Sunday, May 31, 2009
Wednesday, May 27, 2009
Last Friday night my lovely boyfriend kindly shared we me some chocolate he had purchased for his weekend camping trip. We purchase this chocolate quite regularly, though the last month had been spent getting through leftover Easter chocolate (a trying time, but somehow we made it). In this month the Chocolate Company had changed the packaging of their block of chocolate from a foil and paper wrap to a foil wrap with a cardboard outer. Ok fair enough change the packaging, however they’d also decreased the amount of chocolate, 250g to 200g and changed the form of the chocolate blocks from volumous squares to flat rectangles. A change that may prevent chipping your tooth when you’ve had the chocolate refrigerated (decreasing potential lawsuits if we ever become as litigious as America) but it’s nowhere near as enjoyable to eat. Friday night I was willing to give the company the benefit of the doubt and think that they had introduced a new block to their range but after some detective work at the supermarket I cannot deny that the Company is now selling us less chocolate for our buck. Did they think we would not notice? Launching post Easter when everyone is sick of chocolate was sneaky. Is this a way of not laying of workers during a time of financial slowdown or a plan they had for a while to make more money selling less stock? I think the latter. Did they think we would not notice? I admire the cunning execution of their dastly plan but as a consumer I’m disappointed.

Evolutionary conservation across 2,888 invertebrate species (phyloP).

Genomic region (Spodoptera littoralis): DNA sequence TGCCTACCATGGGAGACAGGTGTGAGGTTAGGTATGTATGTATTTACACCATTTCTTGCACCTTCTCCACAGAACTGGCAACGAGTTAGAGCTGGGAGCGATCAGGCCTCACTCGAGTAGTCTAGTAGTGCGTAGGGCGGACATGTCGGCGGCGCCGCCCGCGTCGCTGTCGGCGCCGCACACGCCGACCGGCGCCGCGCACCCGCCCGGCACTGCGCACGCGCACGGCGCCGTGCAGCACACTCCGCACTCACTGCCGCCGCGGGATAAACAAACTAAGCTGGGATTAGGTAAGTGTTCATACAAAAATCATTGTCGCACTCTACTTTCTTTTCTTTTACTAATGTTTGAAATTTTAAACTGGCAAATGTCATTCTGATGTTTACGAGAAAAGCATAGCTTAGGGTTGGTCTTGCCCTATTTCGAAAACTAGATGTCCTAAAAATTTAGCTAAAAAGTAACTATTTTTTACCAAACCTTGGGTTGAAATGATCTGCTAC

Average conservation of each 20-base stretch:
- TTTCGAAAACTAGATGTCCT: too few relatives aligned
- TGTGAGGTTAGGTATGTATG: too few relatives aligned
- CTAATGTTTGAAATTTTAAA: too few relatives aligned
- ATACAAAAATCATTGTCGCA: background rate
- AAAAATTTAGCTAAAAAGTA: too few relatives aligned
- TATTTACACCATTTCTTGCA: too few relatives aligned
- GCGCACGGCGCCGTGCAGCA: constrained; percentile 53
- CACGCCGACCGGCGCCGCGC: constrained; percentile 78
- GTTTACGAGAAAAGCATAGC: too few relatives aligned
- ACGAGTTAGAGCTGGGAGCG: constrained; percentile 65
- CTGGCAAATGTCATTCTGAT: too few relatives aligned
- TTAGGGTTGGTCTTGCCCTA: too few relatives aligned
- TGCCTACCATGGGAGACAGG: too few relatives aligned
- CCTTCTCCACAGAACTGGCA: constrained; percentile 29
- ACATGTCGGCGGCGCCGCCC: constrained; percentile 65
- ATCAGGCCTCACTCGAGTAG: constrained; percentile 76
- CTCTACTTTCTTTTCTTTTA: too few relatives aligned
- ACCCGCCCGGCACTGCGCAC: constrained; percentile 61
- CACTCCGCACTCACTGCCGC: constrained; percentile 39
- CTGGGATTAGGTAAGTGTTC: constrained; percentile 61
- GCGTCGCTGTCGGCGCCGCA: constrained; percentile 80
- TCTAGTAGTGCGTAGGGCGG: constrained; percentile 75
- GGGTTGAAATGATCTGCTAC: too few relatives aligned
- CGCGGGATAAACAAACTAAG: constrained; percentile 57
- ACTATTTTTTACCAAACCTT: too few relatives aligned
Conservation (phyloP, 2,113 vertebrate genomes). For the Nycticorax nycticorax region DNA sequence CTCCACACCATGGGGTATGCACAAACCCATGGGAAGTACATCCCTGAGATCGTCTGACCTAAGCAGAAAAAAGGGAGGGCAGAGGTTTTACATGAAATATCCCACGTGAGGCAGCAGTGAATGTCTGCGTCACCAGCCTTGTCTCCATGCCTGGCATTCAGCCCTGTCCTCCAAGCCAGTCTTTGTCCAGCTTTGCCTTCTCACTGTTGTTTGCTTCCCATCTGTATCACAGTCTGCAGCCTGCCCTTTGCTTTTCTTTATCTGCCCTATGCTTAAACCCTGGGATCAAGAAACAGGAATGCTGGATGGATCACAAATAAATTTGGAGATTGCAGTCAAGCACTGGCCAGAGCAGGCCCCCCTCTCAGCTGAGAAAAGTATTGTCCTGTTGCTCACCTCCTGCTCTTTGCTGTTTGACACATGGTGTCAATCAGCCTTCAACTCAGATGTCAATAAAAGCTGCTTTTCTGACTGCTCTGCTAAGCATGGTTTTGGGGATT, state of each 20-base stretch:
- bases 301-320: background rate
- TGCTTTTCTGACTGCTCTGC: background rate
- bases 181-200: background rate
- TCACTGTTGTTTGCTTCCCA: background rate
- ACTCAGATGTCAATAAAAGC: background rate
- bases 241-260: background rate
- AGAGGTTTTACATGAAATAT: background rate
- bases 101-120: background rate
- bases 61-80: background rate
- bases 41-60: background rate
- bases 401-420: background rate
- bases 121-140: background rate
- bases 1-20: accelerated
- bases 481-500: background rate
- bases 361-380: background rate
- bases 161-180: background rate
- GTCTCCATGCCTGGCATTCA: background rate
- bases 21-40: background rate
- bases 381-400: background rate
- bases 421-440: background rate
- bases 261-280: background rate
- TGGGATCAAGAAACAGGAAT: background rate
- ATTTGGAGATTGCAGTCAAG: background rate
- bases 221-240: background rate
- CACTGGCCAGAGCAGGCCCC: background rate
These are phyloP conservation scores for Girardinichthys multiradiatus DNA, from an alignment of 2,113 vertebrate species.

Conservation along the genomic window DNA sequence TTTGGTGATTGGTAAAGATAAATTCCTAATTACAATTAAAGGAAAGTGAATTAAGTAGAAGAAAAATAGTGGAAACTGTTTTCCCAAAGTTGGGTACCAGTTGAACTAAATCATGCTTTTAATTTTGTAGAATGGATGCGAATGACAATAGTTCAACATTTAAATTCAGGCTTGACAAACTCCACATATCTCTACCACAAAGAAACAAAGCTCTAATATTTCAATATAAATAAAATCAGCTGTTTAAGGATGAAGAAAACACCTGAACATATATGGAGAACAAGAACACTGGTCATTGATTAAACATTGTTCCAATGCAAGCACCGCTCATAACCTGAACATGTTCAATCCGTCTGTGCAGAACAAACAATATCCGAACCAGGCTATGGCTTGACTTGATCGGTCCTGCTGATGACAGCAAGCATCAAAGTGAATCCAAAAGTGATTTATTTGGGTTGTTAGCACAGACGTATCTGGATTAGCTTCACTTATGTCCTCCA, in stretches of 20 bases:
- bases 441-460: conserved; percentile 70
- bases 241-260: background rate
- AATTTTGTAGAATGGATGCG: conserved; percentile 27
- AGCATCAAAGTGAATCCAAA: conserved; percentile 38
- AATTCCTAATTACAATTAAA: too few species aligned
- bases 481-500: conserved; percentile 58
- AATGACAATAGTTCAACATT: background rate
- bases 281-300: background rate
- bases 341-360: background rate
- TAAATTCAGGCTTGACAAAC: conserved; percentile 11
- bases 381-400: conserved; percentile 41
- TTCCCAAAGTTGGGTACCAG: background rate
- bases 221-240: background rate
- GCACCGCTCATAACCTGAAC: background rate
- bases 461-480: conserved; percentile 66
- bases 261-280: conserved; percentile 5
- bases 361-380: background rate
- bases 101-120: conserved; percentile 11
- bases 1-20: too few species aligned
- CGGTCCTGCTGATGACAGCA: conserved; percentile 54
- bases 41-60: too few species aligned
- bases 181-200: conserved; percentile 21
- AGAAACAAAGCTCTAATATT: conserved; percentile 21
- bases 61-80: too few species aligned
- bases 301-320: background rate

Sunday, May 24, 2009
I recently came across this quote:
“I’ll be an anthropologist no matter what my job title is” (Jade Delisle)
I think it describes the conclusion I have come to about myself over the last few years. During the second half of my Anthropology Honours year I applied for a number of Anthropology jobs, propelled by the thought of AusStudy being cut-off and having to increase by nightfill hours at Bi-Lo to make ends meet. I was lucky enough to be interview for the first job I applied for and furthermore, I was offered the job. I moved up to the Northern Territory and began working as an applied Anthropologist for an NT Government statutory body. Over the next few years I thoroughly enjoyed many aspects of the job and discovered that I did not like others (driving out bush has come to scare the bejesus out of me to the point where I don’t really enjoy any type of 4-wheel drive ‘adventure’, on the other hand I love being with people, hearing their stories, I love research and organising data).
After 3 years, overwhelmed by my 4-wheel drive panic attacks and wanting to hide from the problems within Central Australia (racism, poverty etc), I packed it in and moved to Melbourne with my boyfriend. There I worked admin jobs within private enterprise, hiding from Anthropology. I had entertained the idea of becoming a town planner but forgot about it until I found myself between jobs. I enrolled in a Planning Grad Dip delivered online to external students. This is the point where I should say that ‘I never looked back’, however throughout my subjects I have found returning to Anthropology. Anthropology has greatly influenced and informed my Planning studies. I can’t escape it and nor do I want to. I can be a town planner, but I’ll always be an anthropologist.
(photo from a fateful day of 3 flat tires)